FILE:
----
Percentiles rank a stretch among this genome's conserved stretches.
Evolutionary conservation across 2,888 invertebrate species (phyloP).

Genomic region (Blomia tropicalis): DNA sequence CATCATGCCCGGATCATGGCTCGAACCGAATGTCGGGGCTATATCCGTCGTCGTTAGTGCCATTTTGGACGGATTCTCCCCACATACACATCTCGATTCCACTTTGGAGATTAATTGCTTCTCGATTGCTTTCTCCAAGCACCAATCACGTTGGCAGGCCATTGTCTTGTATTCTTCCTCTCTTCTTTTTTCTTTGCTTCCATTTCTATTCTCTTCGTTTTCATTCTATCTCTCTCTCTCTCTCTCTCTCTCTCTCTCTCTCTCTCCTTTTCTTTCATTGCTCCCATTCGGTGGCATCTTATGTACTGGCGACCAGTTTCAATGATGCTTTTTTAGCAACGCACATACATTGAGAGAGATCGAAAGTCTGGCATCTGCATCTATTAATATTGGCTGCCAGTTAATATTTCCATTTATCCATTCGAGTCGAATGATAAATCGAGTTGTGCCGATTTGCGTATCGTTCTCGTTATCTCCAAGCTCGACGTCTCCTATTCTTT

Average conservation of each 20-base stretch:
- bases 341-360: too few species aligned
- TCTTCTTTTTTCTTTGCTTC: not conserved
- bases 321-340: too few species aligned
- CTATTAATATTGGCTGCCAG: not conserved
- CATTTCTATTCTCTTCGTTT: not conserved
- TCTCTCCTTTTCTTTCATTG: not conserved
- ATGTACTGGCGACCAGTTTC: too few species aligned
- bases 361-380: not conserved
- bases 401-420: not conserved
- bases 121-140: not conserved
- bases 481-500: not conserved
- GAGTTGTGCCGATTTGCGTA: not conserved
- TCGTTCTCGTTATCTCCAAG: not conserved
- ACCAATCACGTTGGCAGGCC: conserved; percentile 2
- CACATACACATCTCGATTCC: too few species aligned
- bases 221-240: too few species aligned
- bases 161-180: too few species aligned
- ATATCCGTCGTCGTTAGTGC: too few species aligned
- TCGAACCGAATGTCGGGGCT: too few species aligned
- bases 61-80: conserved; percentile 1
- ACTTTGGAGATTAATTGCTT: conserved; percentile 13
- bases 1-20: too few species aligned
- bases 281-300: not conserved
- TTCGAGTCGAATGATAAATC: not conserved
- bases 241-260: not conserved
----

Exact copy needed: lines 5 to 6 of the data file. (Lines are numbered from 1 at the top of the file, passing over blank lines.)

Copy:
- bases 341-360: too few species aligned
- TCTTCTTTTTTCTTTGCTTC: not conserved